Space Dust Monday


Astronomers hate dust as much as the rest of us ― even more, perhaps. It’s one thing to get a little dust in your eye that takes your vision out of focus. Now imagine this kind of dust problem on a galactic scale where it hinders scientists trying to focus their telescopes into space.

That’s part of the challenge faced by researchers at the Lawrence Berkeley National Laboratory in California, reports They’re creating an instrument that will offer specific information on how fast the universe is growing.

This device ― the Dark Energy Spectroscopic Instrument ― will create a map of over 30 million galaxies. But in order for that map to be precise, astronomers will have to correct for the problems created by all the dust particles in the Milky Way galaxy that impede their deep space investigations.

“Because outer space is a very dusty place, that makes things very difficult for astronomers and astrophysicists who are trying to peer farther across the universe or deep into the center of our own galaxy to learn more about their structure, formation and evolution,” according to a Berkeley Lab statement.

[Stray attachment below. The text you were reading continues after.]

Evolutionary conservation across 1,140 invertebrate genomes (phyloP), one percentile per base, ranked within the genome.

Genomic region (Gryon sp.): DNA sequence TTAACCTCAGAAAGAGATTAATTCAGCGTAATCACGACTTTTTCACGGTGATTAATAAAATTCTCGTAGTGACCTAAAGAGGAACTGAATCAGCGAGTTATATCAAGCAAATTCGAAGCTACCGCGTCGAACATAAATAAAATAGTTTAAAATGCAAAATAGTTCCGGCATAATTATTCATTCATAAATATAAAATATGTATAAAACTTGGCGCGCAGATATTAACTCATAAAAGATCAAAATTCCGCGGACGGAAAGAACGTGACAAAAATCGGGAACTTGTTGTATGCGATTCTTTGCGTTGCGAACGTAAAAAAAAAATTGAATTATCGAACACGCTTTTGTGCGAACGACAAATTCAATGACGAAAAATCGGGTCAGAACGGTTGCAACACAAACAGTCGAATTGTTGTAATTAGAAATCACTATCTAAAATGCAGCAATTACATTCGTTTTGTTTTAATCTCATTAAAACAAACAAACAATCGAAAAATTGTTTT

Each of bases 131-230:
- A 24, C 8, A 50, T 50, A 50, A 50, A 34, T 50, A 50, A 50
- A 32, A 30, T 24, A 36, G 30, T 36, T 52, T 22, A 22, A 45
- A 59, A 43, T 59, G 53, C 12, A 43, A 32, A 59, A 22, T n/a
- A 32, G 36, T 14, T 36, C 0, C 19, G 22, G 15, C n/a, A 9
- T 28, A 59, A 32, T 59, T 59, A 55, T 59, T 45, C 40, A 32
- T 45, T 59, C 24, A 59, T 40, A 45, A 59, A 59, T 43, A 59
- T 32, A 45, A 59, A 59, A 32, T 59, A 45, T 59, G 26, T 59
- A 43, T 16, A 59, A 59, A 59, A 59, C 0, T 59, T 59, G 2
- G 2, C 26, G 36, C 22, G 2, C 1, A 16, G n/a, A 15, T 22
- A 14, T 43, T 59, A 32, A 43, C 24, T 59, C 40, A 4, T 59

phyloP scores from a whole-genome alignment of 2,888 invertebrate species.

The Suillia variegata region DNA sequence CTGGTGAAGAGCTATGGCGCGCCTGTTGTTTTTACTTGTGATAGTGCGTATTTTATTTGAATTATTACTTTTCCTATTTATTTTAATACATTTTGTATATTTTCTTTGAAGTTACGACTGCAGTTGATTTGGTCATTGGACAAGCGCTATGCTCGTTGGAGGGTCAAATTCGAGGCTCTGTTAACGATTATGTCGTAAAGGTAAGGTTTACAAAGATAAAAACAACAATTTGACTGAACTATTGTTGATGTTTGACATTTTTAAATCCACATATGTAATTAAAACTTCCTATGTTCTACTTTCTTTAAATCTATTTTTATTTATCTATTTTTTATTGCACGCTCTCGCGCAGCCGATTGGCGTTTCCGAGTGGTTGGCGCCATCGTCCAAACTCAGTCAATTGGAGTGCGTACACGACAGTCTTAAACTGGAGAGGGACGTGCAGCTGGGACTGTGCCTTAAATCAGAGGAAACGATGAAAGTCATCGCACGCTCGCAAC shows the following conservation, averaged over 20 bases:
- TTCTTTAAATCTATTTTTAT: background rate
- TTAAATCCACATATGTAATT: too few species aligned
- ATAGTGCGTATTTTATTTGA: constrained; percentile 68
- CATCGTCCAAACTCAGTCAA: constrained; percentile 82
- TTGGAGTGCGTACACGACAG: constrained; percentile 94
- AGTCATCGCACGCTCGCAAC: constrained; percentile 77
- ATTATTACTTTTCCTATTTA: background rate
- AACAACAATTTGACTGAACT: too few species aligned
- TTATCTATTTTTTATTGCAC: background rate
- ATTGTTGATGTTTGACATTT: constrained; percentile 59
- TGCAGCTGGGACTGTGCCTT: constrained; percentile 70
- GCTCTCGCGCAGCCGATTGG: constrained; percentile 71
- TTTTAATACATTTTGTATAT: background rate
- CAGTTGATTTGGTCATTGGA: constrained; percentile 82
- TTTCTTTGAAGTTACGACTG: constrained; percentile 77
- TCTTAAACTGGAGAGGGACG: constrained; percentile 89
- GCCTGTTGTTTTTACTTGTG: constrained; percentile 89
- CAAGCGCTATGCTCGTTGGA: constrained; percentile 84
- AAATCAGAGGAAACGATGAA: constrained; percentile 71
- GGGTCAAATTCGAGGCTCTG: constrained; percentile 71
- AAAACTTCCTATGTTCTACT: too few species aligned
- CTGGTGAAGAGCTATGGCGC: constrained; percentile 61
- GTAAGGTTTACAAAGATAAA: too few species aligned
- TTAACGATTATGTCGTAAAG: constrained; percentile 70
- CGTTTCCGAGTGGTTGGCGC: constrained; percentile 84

To help with the DESI project, Berkeley researchers created the following detailed 3D animation showing dust that spans thousands of light-years in our home galaxy. The study was published this week in The Astrophysical Journal. Here’s the animation:



About Den

Always in search of interesting things to post. Armed with knowledge and dangerous with the ladies.
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8 Responses to Space Dust Monday

  1. Den says:

    Alright, who’s in charge of dusting off the Universe? Slackers no doubt judging from the amount of dust accumulation in this place.

    Here @ DWF we always keep the place clean and dust free cuz dust makes a mess combined with spilled coffee and beer, mud.


    • Carol ٩(-̮̮̃-̃)۶ says:

      We have wet vacuums, little robot things, to put on the floor of our swimming pools.
      There are wandering vacuums one can get for their homes, let them roam.

      I often wish there were more people making machines to clean the debris out of our oceans and rivers. I saw a documentary that had a story about that in it. I watched the machine/boat that did the work, and how it worked.

      Man could make a similar waste-scooper for outer space. It could just mosey around, scooping up junk, and maybe the dirt.


  2. David B. Benson says:

    Up B Street, along Spokane Street to the sidewalk down to downtown, specifically The Foundry took 26 minutes. Place is packed on a Monday night.


  3. Den says:

    GOP approved feeding device:


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